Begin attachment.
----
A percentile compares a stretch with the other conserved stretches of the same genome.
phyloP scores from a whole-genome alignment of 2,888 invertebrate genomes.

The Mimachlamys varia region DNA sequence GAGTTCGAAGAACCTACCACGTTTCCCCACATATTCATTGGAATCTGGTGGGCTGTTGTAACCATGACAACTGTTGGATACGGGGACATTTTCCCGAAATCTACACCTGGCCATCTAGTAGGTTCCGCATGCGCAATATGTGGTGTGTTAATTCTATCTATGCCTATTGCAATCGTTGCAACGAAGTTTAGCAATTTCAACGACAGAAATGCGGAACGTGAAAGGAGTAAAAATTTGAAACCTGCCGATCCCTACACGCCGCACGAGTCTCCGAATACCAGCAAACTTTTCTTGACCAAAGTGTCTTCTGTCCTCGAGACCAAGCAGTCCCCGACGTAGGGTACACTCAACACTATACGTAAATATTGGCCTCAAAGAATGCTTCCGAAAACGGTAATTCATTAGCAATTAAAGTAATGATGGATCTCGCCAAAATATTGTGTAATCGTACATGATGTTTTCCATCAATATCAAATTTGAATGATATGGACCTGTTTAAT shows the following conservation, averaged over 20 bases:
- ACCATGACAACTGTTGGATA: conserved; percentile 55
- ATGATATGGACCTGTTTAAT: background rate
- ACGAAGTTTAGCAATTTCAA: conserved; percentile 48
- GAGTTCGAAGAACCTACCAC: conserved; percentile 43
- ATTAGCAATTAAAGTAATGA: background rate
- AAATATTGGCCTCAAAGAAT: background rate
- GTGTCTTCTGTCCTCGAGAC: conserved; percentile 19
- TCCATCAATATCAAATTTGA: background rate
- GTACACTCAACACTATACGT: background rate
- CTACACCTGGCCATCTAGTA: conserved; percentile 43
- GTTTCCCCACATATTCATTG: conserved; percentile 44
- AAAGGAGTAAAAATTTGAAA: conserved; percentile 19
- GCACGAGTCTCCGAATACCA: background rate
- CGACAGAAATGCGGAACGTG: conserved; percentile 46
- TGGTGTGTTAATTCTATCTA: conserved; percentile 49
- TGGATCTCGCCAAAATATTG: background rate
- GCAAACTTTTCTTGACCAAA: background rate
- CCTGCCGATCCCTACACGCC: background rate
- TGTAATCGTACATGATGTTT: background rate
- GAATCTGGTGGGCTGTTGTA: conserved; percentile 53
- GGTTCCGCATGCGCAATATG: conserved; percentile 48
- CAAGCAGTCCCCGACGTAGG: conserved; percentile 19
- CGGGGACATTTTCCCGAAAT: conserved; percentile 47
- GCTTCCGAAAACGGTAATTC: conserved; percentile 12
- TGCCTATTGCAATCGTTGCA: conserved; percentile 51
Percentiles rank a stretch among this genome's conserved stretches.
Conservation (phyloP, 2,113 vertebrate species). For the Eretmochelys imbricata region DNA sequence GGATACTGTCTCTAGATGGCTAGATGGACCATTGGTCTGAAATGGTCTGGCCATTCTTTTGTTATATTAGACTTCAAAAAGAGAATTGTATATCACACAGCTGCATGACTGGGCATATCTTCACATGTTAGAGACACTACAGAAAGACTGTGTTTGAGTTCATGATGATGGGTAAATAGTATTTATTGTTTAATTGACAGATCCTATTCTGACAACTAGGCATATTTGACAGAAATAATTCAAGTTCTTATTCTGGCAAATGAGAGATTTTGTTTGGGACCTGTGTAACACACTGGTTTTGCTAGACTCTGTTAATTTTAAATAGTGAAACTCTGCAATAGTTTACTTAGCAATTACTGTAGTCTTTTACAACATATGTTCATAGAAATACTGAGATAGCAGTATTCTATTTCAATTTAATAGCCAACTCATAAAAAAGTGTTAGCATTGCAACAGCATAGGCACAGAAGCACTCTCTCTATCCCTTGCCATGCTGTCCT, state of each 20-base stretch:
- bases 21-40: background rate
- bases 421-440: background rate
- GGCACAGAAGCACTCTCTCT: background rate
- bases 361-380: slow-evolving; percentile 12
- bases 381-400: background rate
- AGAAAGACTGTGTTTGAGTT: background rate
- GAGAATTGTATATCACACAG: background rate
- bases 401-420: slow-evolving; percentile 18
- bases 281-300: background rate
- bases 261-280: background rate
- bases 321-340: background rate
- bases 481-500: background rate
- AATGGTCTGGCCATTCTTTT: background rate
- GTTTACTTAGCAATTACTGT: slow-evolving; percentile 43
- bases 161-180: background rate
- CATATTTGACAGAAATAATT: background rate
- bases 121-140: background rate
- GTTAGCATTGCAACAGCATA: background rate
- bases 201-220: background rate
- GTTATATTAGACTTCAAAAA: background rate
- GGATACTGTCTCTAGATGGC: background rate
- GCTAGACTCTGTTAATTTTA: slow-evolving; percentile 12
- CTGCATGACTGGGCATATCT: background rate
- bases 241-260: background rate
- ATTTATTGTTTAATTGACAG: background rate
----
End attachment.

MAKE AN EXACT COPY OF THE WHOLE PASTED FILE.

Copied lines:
A percentile compares a stretch with the other conserved stretches of the same genome.
phyloP scores from a whole-genome alignment of 2,888 invertebrate genomes.

The Mimachlamys varia region DNA sequence GAGTTCGAAGAACCTACCACGTTTCCCCACATATTCATTGGAATCTGGTGGGCTGTTGTAACCATGACAACTGTTGGATACGGGGACATTTTCCCGAAATCTACACCTGGCCATCTAGTAGGTTCCGCATGCGCAATATGTGGTGTGTTAATTCTATCTATGCCTATTGCAATCGTTGCAACGAAGTTTAGCAATTTCAACGACAGAAATGCGGAACGTGAAAGGAGTAAAAATTTGAAACCTGCCGATCCCTACACGCCGCACGAGTCTCCGAATACCAGCAAACTTTTCTTGACCAAAGTGTCTTCTGTCCTCGAGACCAAGCAGTCCCCGACGTAGGGTACACTCAACACTATACGTAAATATTGGCCTCAAAGAATGCTTCCGAAAACGGTAATTCATTAGCAATTAAAGTAATGATGGATCTCGCCAAAATATTGTGTAATCGTACATGATGTTTTCCATCAATATCAAATTTGAATGATATGGACCTGTTTAAT shows the following conservation, averaged over 20 bases:
- ACCATGACAACTGTTGGATA: conserved; percentile 55
- ATGATATGGACCTGTTTAAT: background rate
- ACGAAGTTTAGCAATTTCAA: conserved; percentile 48
- GAGTTCGAAGAACCTACCAC: conserved; percentile 43
- ATTAGCAATTAAAGTAATGA: background rate
- AAATATTGGCCTCAAAGAAT: background rate
- GTGTCTTCTGTCCTCGAGAC: conserved; percentile 19
- TCCATCAATATCAAATTTGA: background rate
- GTACACTCAACACTATACGT: background rate
- CTACACCTGGCCATCTAGTA: conserved; percentile 43
- GTTTCCCCACATATTCATTG: conserved; percentile 44
- AAAGGAGTAAAAATTTGAAA: conserved; percentile 19
- GCACGAGTCTCCGAATACCA: background rate
- CGACAGAAATGCGGAACGTG: conserved; percentile 46
- TGGTGTGTTAATTCTATCTA: conserved; percentile 49
- TGGATCTCGCCAAAATATTG: background rate
- GCAAACTTTTCTTGACCAAA: background rate
- CCTGCCGATCCCTACACGCC: background rate
- TGTAATCGTACATGATGTTT: background rate
- GAATCTGGTGGGCTGTTGTA: conserved; percentile 53
- GGTTCCGCATGCGCAATATG: conserved; percentile 48
- CAAGCAGTCCCCGACGTAGG: conserved; percentile 19
- CGGGGACATTTTCCCGAAAT: conserved; percentile 47
- GCTTCCGAAAACGGTAATTC: conserved; percentile 12
- TGCCTATTGCAATCGTTGCA: conserved; percentile 51
Percentiles rank a stretch among this genome's conserved stretches.
Conservation (phyloP, 2,113 vertebrate species). For the Eretmochelys imbricata region DNA sequence GGATACTGTCTCTAGATGGCTAGATGGACCATTGGTCTGAAATGGTCTGGCCATTCTTTTGTTATATTAGACTTCAAAAAGAGAATTGTATATCACACAGCTGCATGACTGGGCATATCTTCACATGTTAGAGACACTACAGAAAGACTGTGTTTGAGTTCATGATGATGGGTAAATAGTATTTATTGTTTAATTGACAGATCCTATTCTGACAACTAGGCATATTTGACAGAAATAATTCAAGTTCTTATTCTGGCAAATGAGAGATTTTGTTTGGGACCTGTGTAACACACTGGTTTTGCTAGACTCTGTTAATTTTAAATAGTGAAACTCTGCAATAGTTTACTTAGCAATTACTGTAGTCTTTTACAACATATGTTCATAGAAATACTGAGATAGCAGTATTCTATTTCAATTTAATAGCCAACTCATAAAAAAGTGTTAGCATTGCAACAGCATAGGCACAGAAGCACTCTCTCTATCCCTTGCCATGCTGTCCT, state of each 20-base stretch:
- bases 21-40: background rate
- bases 421-440: background rate
- GGCACAGAAGCACTCTCTCT: background rate
- bases 361-380: slow-evolving; percentile 12
- bases 381-400: background rate
- AGAAAGACTGTGTTTGAGTT: background rate
- GAGAATTGTATATCACACAG: background rate
- bases 401-420: slow-evolving; percentile 18
- bases 281-300: background rate
- bases 261-280: background rate
- bases 321-340: background rate
- bases 481-500: background rate
- AATGGTCTGGCCATTCTTTT: background rate
- GTTTACTTAGCAATTACTGT: slow-evolving; percentile 43
- bases 161-180: background rate
- CATATTTGACAGAAATAATT: background rate
- bases 121-140: background rate
- GTTAGCATTGCAACAGCATA: background rate
- bases 201-220: background rate
- GTTATATTAGACTTCAAAAA: background rate
- GGATACTGTCTCTAGATGGC: background rate
- GCTAGACTCTGTTAATTTTA: slow-evolving; percentile 12
- CTGCATGACTGGGCATATCT: background rate
- bases 241-260: background rate
- ATTTATTGTTTAATTGACAG: background rate